According to Article 21 of the Universal Declaration of Human Rights: “The will of the people shall be the basis of the authority of government.” This concept is the whole basis of liberal democracy, as reiterated in its foundation documents over several centuries. This concept is usually referred to as “consent of the governed,” and there is no such thing as democracy without it. Here in the United States, our own government claims to derive its legitimacy directly from our consent:
“to secure these rights, Governments are instituted among Men, deriving their just powers from the consent of the governed…” – from the Declaration of Independence
Not everyone in the resistance movement values the foundation myths of liberal democracy. Consent of the governed is never unanimous, as this quote from the Declaration of Independence illustrates – the author of the Declaration was a slave owner, and the slaves on his plantation obviously did not consent to be governed. To the anarchists in the resistance movement, “consent of the governed” is a convenient fiction that only benefits the State.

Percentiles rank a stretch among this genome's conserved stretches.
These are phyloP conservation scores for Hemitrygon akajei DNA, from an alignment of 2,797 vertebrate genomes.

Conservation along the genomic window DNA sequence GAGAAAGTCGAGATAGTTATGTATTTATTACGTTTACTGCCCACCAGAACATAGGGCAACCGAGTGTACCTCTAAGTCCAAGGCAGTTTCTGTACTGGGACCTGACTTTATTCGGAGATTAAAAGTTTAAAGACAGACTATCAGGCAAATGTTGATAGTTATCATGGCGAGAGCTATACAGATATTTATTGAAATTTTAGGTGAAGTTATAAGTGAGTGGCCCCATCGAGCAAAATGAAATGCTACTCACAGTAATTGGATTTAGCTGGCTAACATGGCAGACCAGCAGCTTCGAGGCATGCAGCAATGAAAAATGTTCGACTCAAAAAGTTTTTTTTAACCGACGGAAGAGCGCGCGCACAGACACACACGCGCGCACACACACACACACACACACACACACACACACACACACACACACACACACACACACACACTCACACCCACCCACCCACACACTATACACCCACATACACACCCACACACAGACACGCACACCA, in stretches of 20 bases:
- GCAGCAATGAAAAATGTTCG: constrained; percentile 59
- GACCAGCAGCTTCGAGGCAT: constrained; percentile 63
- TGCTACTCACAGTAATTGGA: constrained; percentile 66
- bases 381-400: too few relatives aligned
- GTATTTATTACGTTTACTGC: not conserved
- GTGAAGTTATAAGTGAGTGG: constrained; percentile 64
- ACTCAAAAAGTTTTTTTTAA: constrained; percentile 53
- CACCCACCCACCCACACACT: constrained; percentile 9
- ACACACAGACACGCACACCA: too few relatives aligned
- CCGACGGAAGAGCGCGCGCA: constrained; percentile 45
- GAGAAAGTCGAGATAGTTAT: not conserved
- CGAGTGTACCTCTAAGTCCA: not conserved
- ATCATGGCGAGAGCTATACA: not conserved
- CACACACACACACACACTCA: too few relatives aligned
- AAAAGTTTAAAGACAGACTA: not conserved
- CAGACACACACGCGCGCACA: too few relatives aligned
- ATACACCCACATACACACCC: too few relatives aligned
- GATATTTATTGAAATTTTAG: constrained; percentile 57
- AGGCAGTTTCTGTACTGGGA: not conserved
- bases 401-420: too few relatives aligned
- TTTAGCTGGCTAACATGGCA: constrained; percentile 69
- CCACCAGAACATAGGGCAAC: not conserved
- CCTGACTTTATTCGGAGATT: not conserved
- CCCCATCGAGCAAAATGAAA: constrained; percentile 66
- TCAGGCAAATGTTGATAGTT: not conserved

For those people who do believe in liberal democracy as an ideal, the question of whether to resist and how far to take your resistance still depends on this concept. If the will of the people is the basis of the authority of government, then a government that does not represent the will of the people has no legitimate authority. Its laws are meaningless from a moral standpoint – they can be enforced through naked violence, but no one has any moral obligation to obey them or those who seek to impose them.
I’m not talking about whether the current regime was elected legally or whether the rules were followed. I’m only talking about the moral legitimacy of the regime and whether anyone should feel obligated to let it govern them. The numbers speak for themselves.
This regime came into power with the support of a minority of the voters, it is still supported by a minority of the voters and it is unlikely ever to be supported by a majority. The fact that it was possible to elect a government without any popular support is an indictment of our claim to be a democratic society. The government has no democratic legitimacy, because there is no “consent of the governed.”
This regime is not legitimate, and all the tear gas and pepperspray in the world cannot make it legitimate. Our duty as a resistance movement is to refuse to obey or consent, to refuse to be governed.
If enough of us do that, the regime must fall.